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Roosevelt honored as top sportsman among President


In light of Tuesday’s Presidential election, the Sportsman Channel has recognized its list of the Great Eight Sportsman U.S. Presidents.

Theodore Roosevelt heads that list, and he is followed by Grover Cleveland, George Washington, Herbert Hoover, Andrew Jackson, Chester A. Arthur, Dwight Eisenhower, and Calvin Coolidge.

Today’s column includes excerpts from the Sportsman Channel’s press release that details why each President was selected as a Great Eight Sportsman.

Theodore Roosevelt

Theodore Roosevelt, the 26th President, is well known as an avid outdoorsman and hunter. He first began his love for hunting when he was only 14. He had quite the passion for exploration and hunting, and he felt most natural and at ease out in the wilderness.

He hunted all types of animals and traveled all over in search of game. An accomplished writer, he penned numerous books on hunting and the wilderness.

He also had a profound influence on the American West and land conservation, establishing national parks and setting aside more than 125 million acres for national forests.

Grover Cleveland

At 5-foot, 11-inches and almost 250 pounds, the term “sportsman” doesn’t seem to relate to our 22nd and 24th President, but a sportsman he was indeed. Cleveland was an active outdoorsman who loved spending time camping, deer stalking, shooting, and fresh and saltwater fishing.

Some hint that for him fishing was an absolute obsession. It has been said that he fished almost daily during the 1890s, bringing some criticism from the press. In 1902, he wrote a book on fishing and another of his joys, game shooting.

George Washington

It’s well known that our first President was a military man and outdoorsman.

Most don’t know, however, that Washington’s favorite outdoor pastime was fox hunting on his land and along the Potomac River and its tributaries.

Washington’s home, Mount Vernon, covered more than 8,000 acres, affording him much land on which he rode his horses, hunted and fished. He also hunted duck and enjoyed fishing, both salt and fresh water.

Washington was a physical specimen for his times, and his physical stature helped him on frontier expeditions, during military battles, and while maintaining and hunting his land until his death at 67.

Herbert Hoover

America’s 31st President loved the outdoors and was happiest among nature, especially if that involved a fishing pole. Hoover had a lifelong passion for fishing that traces back to his childhood.

He fished across North America and even had a getaway camp on the Upper Rapidan River in Virginia, where he could steal away for trout fishing and much needed political escape.

A year before his death at 91, he published “Fishing for Fun—and to Wash Your Soul.” Hoover is credited with many great fishing quotes including, “Next to prayer, fishing is the most personal relationship of man.”

Andrew Jackson

The seventh U.S. President makes the list in the shooting category. Jackson was a true military man familiar with and fond of guns. “Old Hickory” was also an expert horseman who bred horses and raced them.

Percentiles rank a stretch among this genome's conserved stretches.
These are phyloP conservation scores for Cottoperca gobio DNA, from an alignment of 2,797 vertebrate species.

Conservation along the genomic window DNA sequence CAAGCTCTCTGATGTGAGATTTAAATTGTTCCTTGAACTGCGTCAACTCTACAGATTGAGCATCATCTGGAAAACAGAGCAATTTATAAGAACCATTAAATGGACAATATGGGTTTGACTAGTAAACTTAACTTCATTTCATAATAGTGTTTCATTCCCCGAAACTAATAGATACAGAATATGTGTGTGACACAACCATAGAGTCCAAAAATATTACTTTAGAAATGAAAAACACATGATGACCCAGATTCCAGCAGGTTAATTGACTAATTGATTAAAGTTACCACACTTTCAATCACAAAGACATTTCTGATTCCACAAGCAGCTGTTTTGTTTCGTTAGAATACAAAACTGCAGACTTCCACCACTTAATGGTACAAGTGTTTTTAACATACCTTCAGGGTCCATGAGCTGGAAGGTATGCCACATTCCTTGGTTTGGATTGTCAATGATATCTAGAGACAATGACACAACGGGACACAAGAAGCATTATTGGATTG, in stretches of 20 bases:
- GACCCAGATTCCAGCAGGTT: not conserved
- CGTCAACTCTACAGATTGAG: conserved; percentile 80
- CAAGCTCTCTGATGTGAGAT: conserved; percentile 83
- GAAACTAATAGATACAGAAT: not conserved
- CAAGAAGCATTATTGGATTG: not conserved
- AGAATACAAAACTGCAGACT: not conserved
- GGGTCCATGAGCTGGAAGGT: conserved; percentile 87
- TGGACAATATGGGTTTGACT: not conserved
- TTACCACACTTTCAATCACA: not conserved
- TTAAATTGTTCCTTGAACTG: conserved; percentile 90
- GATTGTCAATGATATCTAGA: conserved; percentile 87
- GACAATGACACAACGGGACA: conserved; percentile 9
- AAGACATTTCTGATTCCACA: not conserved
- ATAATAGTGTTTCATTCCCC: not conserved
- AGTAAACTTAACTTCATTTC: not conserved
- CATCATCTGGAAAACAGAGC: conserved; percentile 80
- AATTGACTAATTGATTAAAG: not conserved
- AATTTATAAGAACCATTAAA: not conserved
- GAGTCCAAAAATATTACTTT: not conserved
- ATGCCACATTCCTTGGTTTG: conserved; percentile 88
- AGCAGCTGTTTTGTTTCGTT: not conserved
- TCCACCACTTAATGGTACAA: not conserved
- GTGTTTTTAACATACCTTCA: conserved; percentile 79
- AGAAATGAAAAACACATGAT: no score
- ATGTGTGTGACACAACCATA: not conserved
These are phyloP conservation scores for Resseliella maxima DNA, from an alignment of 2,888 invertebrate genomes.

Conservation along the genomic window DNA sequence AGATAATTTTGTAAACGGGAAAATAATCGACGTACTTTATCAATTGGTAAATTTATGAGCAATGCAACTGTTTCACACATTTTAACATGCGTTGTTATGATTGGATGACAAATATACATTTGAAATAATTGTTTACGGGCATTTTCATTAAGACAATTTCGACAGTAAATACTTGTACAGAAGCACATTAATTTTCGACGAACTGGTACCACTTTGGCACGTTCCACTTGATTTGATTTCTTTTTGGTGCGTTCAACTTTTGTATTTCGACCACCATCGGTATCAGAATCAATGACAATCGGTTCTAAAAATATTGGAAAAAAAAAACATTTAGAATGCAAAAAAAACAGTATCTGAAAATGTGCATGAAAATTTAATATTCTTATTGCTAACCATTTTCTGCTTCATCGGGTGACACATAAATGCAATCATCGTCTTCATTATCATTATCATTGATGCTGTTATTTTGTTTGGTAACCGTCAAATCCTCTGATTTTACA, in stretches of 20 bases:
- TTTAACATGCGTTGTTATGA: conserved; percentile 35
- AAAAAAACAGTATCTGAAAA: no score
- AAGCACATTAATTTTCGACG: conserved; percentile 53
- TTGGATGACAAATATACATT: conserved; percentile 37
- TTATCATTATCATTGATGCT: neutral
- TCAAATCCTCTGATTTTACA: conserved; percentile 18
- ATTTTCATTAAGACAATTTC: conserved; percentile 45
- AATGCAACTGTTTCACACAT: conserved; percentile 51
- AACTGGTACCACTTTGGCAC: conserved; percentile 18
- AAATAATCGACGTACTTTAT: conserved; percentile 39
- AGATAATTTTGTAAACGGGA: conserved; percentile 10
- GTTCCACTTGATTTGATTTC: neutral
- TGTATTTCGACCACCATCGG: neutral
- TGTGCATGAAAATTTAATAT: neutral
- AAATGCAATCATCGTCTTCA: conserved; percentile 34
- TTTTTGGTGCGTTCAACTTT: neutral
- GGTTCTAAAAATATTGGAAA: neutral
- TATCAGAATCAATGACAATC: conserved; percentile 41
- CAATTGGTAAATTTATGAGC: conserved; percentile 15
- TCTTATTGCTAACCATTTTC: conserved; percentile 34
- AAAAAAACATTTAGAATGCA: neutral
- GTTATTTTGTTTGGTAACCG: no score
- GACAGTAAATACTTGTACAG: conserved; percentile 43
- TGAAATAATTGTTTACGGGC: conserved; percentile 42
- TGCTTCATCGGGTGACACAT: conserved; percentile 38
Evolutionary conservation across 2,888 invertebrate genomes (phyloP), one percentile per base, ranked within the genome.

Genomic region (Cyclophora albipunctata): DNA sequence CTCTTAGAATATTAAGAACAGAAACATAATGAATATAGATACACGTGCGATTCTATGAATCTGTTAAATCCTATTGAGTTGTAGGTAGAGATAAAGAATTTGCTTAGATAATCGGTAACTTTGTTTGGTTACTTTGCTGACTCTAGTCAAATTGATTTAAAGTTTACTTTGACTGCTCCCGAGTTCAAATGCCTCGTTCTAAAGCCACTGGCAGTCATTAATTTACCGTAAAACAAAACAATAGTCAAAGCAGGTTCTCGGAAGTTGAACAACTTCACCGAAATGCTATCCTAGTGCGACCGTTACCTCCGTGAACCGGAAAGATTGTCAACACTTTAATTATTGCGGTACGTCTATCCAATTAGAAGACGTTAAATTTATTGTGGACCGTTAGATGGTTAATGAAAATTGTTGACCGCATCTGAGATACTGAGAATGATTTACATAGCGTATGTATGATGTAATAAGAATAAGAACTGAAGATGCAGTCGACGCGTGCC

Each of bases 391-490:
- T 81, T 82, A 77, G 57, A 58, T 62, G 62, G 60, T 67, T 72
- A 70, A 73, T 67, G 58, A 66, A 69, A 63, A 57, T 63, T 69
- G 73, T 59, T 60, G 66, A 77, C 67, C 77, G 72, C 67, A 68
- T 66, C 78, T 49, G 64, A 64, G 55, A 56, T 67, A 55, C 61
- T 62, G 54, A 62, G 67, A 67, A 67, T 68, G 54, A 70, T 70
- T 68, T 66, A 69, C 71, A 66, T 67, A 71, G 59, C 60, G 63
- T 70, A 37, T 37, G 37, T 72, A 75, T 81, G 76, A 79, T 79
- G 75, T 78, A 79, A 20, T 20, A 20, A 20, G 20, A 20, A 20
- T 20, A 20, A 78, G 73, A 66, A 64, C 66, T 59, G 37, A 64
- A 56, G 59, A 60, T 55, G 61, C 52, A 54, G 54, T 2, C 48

Known for dueling, legends puts his duels at 100 while historians say it was really around 15. Once in a duel, he got hit right in the chest, 2 inches from the heart. He didn’t even fall but merely aimed his weapon and shot his opponent. The bullet couldn’t be removed and remained in his chest his entire life.

Chester A. Arthur

The 21st President was a skilled and avid fisherman, especially at fly fishing. He belonged to the Restigouche Salmon Club, a group of New York anglers who fished in Canada.

His love of fishing made him the subject of many political cartoons of the day that poked fun at his frequent fishing trips. He once held and Atlantic salmon record along the Cascapedia River in Canada. Arthur, who is buried just north of the city of Albany, said, “There is nothing I loved more than fishing for salmon.”

Dwight Eisenhower

A fly caster and fine angler, the 34th President shared a love of fishing throughout his life.

While President, he frequented Camp David and Fraser, Colo., to fish for trout. Knowing his passion for fishing, hundreds of constituents sent him gifts of flies, rods, and reels.

Eisenhower said, “There are three sports I like for all the same reasons — golf, fishing, and shooting — because they take you into the fields — they induce you to take two or three hours, when you are thinking of the bird, the ball, or the wily trout. Now to my mind, it is a very healthy and beneficial thing, and I do it whenever I get a chance.”

Calvin Coolidge

The 30th President spent three summers away from Washington on fishing getaways Although hard to imagine in today’s political environment, the President spent the summers of 1926-28 (for up to eight consecutive weeks) with his family at beautiful, relaxing places with one thing in common: good fishing.

From the Adirondacks to South Dakota to Wisconsin, most of his summers were spent fishing and fly fishing. Although not at first a fisherman, Coolidge’s secret service agent introduced to fishing, and he was hooked.

Sportsman Channel

Launched in 2003, the Sportsman Channel delivers entertaining and educational programming focused exclusively on hunting, shooting and fishing activities to more than 82 million viewers. For more information, visit


Today-May 1: Boaters must wear PFDs on vessels less than 21 feet.

Nov. 14: American Woodcock Season closes.

Nov. 17: Regular Deer Season opens in Southern Zone.

Dec. 2: Regular Deer Season closes in Northern Zone.

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